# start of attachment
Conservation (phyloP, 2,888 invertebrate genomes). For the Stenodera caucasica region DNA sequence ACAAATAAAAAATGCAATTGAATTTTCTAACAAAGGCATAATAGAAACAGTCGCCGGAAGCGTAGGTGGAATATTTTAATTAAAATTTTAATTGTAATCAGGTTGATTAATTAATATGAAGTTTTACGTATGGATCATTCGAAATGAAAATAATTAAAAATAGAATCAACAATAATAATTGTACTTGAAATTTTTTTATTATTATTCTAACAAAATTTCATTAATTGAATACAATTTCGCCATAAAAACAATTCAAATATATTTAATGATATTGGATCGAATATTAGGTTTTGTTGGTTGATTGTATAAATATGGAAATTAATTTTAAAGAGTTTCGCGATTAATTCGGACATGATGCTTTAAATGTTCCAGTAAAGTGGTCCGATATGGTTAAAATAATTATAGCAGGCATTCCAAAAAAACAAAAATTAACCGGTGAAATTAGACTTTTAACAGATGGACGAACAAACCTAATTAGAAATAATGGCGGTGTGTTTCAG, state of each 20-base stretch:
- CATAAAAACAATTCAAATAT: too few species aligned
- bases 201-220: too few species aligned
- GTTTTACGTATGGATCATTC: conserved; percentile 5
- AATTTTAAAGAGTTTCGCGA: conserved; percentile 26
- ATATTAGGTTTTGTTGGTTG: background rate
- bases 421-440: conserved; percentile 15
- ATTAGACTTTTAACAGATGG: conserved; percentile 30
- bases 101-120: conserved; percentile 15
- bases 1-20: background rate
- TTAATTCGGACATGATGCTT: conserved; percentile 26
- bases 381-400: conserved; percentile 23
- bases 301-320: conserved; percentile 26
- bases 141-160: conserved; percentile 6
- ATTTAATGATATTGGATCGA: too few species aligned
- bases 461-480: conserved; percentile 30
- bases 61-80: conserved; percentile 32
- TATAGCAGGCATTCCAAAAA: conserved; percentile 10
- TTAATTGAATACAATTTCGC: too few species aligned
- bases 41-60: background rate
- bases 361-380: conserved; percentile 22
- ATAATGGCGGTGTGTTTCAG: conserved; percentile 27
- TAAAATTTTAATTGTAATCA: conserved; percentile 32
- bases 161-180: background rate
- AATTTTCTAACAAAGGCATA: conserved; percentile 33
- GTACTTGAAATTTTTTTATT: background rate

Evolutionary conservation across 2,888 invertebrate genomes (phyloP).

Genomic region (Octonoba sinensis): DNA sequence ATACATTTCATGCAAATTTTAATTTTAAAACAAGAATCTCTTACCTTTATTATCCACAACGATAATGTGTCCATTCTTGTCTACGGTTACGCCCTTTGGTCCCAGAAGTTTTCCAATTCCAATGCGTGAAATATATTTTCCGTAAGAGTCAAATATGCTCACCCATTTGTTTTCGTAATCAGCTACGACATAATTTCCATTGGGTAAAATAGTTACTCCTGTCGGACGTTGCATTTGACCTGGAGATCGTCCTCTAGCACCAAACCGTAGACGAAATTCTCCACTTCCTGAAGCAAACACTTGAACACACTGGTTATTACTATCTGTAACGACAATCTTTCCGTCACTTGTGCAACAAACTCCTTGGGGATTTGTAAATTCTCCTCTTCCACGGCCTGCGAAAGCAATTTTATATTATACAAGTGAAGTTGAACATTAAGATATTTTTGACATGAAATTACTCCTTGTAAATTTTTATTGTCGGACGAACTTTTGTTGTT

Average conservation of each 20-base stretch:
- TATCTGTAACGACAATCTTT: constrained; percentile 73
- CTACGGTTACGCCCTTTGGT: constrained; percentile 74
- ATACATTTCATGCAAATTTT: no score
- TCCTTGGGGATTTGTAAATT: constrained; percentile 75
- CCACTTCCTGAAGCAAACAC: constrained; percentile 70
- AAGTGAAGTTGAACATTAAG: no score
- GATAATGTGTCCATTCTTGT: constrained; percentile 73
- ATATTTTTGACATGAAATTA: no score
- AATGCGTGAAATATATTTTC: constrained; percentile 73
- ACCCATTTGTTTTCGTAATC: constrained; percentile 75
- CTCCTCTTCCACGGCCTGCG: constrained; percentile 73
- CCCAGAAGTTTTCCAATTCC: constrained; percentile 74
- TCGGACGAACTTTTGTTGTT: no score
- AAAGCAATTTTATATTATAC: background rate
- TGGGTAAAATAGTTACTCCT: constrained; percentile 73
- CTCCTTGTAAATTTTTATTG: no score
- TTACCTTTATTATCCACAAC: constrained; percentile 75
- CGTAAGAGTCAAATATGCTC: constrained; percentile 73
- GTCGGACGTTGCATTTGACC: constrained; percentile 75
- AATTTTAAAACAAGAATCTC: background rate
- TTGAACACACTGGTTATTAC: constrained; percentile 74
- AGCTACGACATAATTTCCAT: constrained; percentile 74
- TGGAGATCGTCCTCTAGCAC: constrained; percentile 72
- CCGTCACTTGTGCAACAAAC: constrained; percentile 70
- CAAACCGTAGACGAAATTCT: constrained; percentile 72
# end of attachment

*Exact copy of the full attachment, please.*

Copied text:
Conservation (phyloP, 2,888 invertebrate genomes). For the Stenodera caucasica region DNA sequence ACAAATAAAAAATGCAATTGAATTTTCTAACAAAGGCATAATAGAAACAGTCGCCGGAAGCGTAGGTGGAATATTTTAATTAAAATTTTAATTGTAATCAGGTTGATTAATTAATATGAAGTTTTACGTATGGATCATTCGAAATGAAAATAATTAAAAATAGAATCAACAATAATAATTGTACTTGAAATTTTTTTATTATTATTCTAACAAAATTTCATTAATTGAATACAATTTCGCCATAAAAACAATTCAAATATATTTAATGATATTGGATCGAATATTAGGTTTTGTTGGTTGATTGTATAAATATGGAAATTAATTTTAAAGAGTTTCGCGATTAATTCGGACATGATGCTTTAAATGTTCCAGTAAAGTGGTCCGATATGGTTAAAATAATTATAGCAGGCATTCCAAAAAAACAAAAATTAACCGGTGAAATTAGACTTTTAACAGATGGACGAACAAACCTAATTAGAAATAATGGCGGTGTGTTTCAG, state of each 20-base stretch:
- CATAAAAACAATTCAAATAT: too few species aligned
- bases 201-220: too few species aligned
- GTTTTACGTATGGATCATTC: conserved; percentile 5
- AATTTTAAAGAGTTTCGCGA: conserved; percentile 26
- ATATTAGGTTTTGTTGGTTG: background rate
- bases 421-440: conserved; percentile 15
- ATTAGACTTTTAACAGATGG: conserved; percentile 30
- bases 101-120: conserved; percentile 15
- bases 1-20: background rate
- TTAATTCGGACATGATGCTT: conserved; percentile 26
- bases 381-400: conserved; percentile 23
- bases 301-320: conserved; percentile 26
- bases 141-160: conserved; percentile 6
- ATTTAATGATATTGGATCGA: too few species aligned
- bases 461-480: conserved; percentile 30
- bases 61-80: conserved; percentile 32
- TATAGCAGGCATTCCAAAAA: conserved; percentile 10
- TTAATTGAATACAATTTCGC: too few species aligned
- bases 41-60: background rate
- bases 361-380: conserved; percentile 22
- ATAATGGCGGTGTGTTTCAG: conserved; percentile 27
- TAAAATTTTAATTGTAATCA: conserved; percentile 32
- bases 161-180: background rate
- AATTTTCTAACAAAGGCATA: conserved; percentile 33
- GTACTTGAAATTTTTTTATT: background rate

Evolutionary conservation across 2,888 invertebrate genomes (phyloP).

Genomic region (Octonoba sinensis): DNA sequence ATACATTTCATGCAAATTTTAATTTTAAAACAAGAATCTCTTACCTTTATTATCCACAACGATAATGTGTCCATTCTTGTCTACGGTTACGCCCTTTGGTCCCAGAAGTTTTCCAATTCCAATGCGTGAAATATATTTTCCGTAAGAGTCAAATATGCTCACCCATTTGTTTTCGTAATCAGCTACGACATAATTTCCATTGGGTAAAATAGTTACTCCTGTCGGACGTTGCATTTGACCTGGAGATCGTCCTCTAGCACCAAACCGTAGACGAAATTCTCCACTTCCTGAAGCAAACACTTGAACACACTGGTTATTACTATCTGTAACGACAATCTTTCCGTCACTTGTGCAACAAACTCCTTGGGGATTTGTAAATTCTCCTCTTCCACGGCCTGCGAAAGCAATTTTATATTATACAAGTGAAGTTGAACATTAAGATATTTTTGACATGAAATTACTCCTTGTAAATTTTTATTGTCGGACGAACTTTTGTTGTT

Average conservation of each 20-base stretch:
- TATCTGTAACGACAATCTTT: constrained; percentile 73
- CTACGGTTACGCCCTTTGGT: constrained; percentile 74
- ATACATTTCATGCAAATTTT: no score
- TCCTTGGGGATTTGTAAATT: constrained; percentile 75
- CCACTTCCTGAAGCAAACAC: constrained; percentile 70
- AAGTGAAGTTGAACATTAAG: no score
- GATAATGTGTCCATTCTTGT: constrained; percentile 73
- ATATTTTTGACATGAAATTA: no score
- AATGCGTGAAATATATTTTC: constrained; percentile 73
- ACCCATTTGTTTTCGTAATC: constrained; percentile 75
- CTCCTCTTCCACGGCCTGCG: constrained; percentile 73
- CCCAGAAGTTTTCCAATTCC: constrained; percentile 74
- TCGGACGAACTTTTGTTGTT: no score
- AAAGCAATTTTATATTATAC: background rate
- TGGGTAAAATAGTTACTCCT: constrained; percentile 73
- CTCCTTGTAAATTTTTATTG: no score
- TTACCTTTATTATCCACAAC: constrained; percentile 75
- CGTAAGAGTCAAATATGCTC: constrained; percentile 73
- GTCGGACGTTGCATTTGACC: constrained; percentile 75
- AATTTTAAAACAAGAATCTC: background rate
- TTGAACACACTGGTTATTAC: constrained; percentile 74
- AGCTACGACATAATTTCCAT: constrained; percentile 74
- TGGAGATCGTCCTCTAGCAC: constrained; percentile 72
- CCGTCACTTGTGCAACAAAC: constrained; percentile 70
- CAAACCGTAGACGAAATTCT: constrained; percentile 72